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The typical household will have £1m of savings by 2041

Paloma Kubiak
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Paloma Kubiak

The average savings of households in Great Britain is £233,000 but this could rise to £1m by 2041 if asset prices continue to climb at their current pace.

As part of its biannual savings index launched today, the Tax Incentivised Savings Association (TISA) and KPMG revealed that the average savings of households in Great Britain – including property, pensions and financial assets – stands at £233,000.

The gap between the savings of homeowners and non-homeowners is stark – £421,000 compared to £4,000.

TISA said that over the past four years, the movement of prices has “enriched those who own their home, have a pension and/or hold investments.

If the current rate of property, bond and equity appreciation were to continue at the rate seen in the last four years, the typical household will have £1m of savings by 2041, TISA said.

Non-homeowners, who have tended to hold assets in low interest paying deposit accounts, are also vulnerable to a rise in borrowing via credit cards, overdrafts or student loans.

Geographically, TISA found that the North/Side divide is much less acute for pensions than for house prices. It said pensions go further as wages and the cost of living are lower in “less prosperous regions”.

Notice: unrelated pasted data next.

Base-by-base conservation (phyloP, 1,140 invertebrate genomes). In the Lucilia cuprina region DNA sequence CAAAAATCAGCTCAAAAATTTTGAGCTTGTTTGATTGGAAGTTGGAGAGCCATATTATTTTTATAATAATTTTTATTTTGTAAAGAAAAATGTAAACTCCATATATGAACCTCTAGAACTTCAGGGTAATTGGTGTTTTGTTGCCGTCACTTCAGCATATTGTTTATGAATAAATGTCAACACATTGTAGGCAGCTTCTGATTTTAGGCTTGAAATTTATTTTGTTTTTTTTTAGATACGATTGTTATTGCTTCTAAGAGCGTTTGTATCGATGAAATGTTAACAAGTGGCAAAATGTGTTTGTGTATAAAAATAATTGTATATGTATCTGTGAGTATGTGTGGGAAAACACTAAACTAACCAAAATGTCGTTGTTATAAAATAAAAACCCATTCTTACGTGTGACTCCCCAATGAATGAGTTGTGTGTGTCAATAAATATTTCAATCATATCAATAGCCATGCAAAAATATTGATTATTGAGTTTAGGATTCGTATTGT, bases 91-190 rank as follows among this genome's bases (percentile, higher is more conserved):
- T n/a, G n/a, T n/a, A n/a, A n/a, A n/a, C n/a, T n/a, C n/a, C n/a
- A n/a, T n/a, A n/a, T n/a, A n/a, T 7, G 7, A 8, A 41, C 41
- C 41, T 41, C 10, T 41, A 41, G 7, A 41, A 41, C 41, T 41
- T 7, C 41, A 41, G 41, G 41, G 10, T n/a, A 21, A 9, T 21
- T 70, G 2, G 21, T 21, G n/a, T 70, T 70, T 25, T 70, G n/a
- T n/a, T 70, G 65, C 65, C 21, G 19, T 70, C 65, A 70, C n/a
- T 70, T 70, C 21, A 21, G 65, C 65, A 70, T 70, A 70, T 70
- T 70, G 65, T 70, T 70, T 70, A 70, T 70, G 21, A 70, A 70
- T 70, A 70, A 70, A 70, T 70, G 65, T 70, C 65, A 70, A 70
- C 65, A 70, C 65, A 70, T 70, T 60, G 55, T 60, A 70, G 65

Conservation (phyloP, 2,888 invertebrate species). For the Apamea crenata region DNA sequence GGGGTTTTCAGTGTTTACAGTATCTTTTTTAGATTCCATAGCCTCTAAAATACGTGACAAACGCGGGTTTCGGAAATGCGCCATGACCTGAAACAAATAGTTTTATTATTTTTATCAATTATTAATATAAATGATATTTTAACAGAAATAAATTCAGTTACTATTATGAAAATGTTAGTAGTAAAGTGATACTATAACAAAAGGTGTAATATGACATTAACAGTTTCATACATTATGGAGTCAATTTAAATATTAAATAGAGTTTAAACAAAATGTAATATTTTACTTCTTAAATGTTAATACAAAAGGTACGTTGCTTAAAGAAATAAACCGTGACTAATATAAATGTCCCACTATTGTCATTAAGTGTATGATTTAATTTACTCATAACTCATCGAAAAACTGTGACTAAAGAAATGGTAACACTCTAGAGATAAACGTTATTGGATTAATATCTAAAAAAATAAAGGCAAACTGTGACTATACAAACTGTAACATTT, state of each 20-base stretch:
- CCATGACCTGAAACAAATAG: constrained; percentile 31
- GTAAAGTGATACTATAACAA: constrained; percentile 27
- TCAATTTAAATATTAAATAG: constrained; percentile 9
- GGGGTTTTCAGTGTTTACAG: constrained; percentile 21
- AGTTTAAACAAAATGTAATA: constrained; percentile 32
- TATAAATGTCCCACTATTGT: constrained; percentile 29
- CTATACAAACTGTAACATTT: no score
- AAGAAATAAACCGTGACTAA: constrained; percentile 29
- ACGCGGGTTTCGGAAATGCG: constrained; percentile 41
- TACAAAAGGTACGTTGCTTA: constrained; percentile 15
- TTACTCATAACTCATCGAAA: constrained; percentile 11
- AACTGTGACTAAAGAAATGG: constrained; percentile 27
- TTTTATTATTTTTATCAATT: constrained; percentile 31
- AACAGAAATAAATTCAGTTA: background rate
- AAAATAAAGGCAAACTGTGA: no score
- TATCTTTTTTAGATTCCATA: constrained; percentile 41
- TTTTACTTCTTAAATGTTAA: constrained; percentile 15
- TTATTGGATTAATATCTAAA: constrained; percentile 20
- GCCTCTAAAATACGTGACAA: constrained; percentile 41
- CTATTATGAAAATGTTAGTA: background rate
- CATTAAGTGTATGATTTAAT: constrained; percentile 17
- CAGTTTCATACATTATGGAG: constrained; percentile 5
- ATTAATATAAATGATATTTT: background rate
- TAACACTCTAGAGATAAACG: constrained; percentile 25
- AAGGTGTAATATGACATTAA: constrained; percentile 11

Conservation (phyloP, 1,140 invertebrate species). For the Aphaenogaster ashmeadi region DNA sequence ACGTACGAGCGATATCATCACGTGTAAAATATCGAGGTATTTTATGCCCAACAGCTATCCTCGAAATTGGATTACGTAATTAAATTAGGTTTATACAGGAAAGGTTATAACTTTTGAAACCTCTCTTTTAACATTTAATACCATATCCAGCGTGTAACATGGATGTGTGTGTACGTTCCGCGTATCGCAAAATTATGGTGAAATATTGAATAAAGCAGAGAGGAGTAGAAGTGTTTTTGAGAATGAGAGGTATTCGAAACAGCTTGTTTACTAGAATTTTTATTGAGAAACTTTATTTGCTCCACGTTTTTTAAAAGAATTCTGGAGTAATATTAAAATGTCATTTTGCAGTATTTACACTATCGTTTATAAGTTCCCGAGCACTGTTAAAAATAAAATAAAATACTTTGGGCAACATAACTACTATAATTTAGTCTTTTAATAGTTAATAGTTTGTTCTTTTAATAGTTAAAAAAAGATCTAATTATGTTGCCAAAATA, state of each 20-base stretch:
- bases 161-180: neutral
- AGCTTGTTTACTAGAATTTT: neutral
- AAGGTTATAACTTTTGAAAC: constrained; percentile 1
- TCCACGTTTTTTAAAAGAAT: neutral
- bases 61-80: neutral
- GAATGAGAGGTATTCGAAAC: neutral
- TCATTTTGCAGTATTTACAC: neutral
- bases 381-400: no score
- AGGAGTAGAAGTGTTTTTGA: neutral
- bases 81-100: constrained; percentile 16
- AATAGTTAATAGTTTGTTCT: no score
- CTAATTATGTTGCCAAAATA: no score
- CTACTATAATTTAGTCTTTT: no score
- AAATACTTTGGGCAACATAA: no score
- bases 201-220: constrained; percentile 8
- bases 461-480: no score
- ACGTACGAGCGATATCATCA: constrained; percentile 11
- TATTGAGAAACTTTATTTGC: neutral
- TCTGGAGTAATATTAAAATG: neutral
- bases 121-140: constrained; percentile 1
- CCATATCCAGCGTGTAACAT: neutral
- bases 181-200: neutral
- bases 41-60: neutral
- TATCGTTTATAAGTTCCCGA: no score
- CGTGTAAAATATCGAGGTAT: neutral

“The pension pots of those in the South West, Wales and Scotland will pay for a retirement as comfortable as that enjoyed by those in the more prosperous, but more expensive, South East”, the report stated.

Adrian Boulding, director of retirement at TISA, said: “Too many people are not saving enough, or planning for their financial future. The Savings Index is intended to encourage people to save more. Giving people an opportunity to benchmark their savings against their peers is a great way to provide a much-needed nudge as to how much they should be saving. We hope it will help households set long-term goals for themselves, their families and their future financial wellbeing.” 

Bill Robinson, senior adviser at KPMG, added: “Rapidly rising house prices and financial markets have boosted the wealth of the affluent. But for those without property, pensions or investments, historically low interest rates have made acquiring wealth a real challenge.”